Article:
At the core of the biotechnology industry is the development of fermentation processes, generating useful end products via complex fermentations. Maintaining optimal conditions for these processes is key to ensuring high quality and low costs, but complications often arise due to unintended variations in process variables - with one significant variable being parameter gradients.
Gradients in cultivation conditions have been shown to happen in large-scale processes due to limitations in mixing. Since gradients have the ability to significantly affect a microorganism’s metabolism, leading to altered productivity, yield, and profitability, examining how these gradients relate to process quality is of interest from both economic and technical perspectives.
If unintended and unforeseen gradients are allowed within the reactor during production, there are likely to be detrimental effects to the performance of the process, which has a direct effect on the profitability of the product line. As process and organization maturity increases, the understanding of how these gradients affect the process outcomes should also increase, leading to more effective tactics for tracking and adjusting relevant variables within the process. However, actively allocating resources to understanding and resolving gradients at an earlier stage of process development can help boost process maturity and improve process efficiency and time to market.
From a financial perspective, it is also significantly more beneficial to conduct preventive rather than corrective action, to avoid delays and subsequent financial burdens from occurring. Improving process quality via the measurement and control of key gradients therefore also presents a strong business case, by enhancing economic performance of the process.
Given these benefits, which efficient and cost-effective methods to resolve potential gradient concerns, or understand processes well enough to avoid them in the first place should an organization evaluate? Options could include employing advance sensors that can analyze the fluid flow, such as flow-following sensors, modeling the conditions with CFD, or conducting processes in more standardized and easily configurable vessels, such as single-use bioreactors.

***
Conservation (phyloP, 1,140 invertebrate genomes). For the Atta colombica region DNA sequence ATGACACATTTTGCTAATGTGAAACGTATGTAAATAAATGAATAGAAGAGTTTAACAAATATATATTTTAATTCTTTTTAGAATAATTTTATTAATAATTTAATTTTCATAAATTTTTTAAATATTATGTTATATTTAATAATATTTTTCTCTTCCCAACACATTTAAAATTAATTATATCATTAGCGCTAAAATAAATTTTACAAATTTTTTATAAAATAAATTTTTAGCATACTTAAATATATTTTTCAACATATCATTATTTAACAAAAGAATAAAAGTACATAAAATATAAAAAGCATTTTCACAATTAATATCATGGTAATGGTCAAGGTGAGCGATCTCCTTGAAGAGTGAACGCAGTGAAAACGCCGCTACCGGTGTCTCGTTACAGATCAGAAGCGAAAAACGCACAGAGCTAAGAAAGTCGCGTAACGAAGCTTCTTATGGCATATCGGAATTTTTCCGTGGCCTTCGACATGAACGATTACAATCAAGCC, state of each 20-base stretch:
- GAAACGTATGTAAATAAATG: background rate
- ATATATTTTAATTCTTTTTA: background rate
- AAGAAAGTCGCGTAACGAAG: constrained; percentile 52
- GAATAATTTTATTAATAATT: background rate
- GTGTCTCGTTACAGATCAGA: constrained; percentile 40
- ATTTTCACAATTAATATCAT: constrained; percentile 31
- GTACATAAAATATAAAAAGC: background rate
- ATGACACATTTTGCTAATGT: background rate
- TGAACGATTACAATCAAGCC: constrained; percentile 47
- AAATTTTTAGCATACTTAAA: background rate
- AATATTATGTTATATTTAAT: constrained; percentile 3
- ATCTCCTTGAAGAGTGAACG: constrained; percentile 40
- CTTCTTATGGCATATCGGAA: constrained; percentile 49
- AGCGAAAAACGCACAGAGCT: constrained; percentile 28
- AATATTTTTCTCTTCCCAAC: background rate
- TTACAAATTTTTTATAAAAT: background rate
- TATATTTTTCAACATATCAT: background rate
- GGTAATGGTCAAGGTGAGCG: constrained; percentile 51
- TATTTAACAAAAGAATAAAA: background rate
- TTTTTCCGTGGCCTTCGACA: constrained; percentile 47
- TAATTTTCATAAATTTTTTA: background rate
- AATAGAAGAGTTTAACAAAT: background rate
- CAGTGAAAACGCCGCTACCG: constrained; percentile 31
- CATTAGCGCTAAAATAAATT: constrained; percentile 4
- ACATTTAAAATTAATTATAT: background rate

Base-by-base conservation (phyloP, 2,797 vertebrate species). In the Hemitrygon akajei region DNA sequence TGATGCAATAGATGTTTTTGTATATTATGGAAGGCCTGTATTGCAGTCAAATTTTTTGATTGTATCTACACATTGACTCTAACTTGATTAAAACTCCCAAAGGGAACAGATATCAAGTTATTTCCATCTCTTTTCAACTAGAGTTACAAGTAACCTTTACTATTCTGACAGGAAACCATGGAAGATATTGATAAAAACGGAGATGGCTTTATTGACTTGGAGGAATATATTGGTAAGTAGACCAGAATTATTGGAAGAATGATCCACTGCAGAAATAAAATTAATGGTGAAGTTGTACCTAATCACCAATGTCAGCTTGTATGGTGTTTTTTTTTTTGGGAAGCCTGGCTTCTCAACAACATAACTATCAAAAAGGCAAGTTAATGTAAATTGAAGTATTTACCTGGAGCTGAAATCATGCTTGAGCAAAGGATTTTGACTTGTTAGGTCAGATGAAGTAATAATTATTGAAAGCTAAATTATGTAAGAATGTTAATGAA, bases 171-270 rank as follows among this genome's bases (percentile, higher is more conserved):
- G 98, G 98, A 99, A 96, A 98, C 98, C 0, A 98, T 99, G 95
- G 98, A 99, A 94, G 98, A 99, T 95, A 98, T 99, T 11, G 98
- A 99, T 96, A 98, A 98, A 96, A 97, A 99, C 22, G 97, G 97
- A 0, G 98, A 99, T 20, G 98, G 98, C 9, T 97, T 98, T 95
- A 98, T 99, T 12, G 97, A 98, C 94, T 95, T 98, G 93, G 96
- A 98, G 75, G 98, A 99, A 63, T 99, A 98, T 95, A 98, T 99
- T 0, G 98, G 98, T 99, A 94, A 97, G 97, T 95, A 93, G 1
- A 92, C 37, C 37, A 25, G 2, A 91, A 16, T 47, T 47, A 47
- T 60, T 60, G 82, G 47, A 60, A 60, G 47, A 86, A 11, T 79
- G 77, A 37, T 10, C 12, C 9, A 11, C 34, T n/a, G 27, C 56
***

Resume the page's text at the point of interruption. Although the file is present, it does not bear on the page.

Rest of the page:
Even though measuring and regulating potential gradients in fermentation processes is likely to increase capital expenditure in initial phases of development, it should lower operating costs in the long term. Firstly, because detection and of gradients may reduce profit loss associated with delays, and secondly
Firstly, because detection and resolution of gradients may avoid difficulties in scaling up that lead to slower time to market. Secondly, avoiding variability issues once the process is in full production should result in a direct increase in yield and quality, and therefore a direct increase in the bottom line of the production.
Having a consistently high level of process quality, by controlling variables such as gradients, therefore simultaneously serves as a technical and financial benefit. By properly taking account of gradience in bioreactors, companies can establish production processes characterized by lower downtime, fewer faulty batches, and more competitive operating costs.
For companies, putting effort into understanding why gradients occur and their effects on a process and where gradients occur could be a substantial expenditure, but one that can also result in having fewer issues during development and production. Ultimately, these potential technical and financial benefits likely outweigh the required costs, making the case for investing in understanding gradients clear even in the most mature process.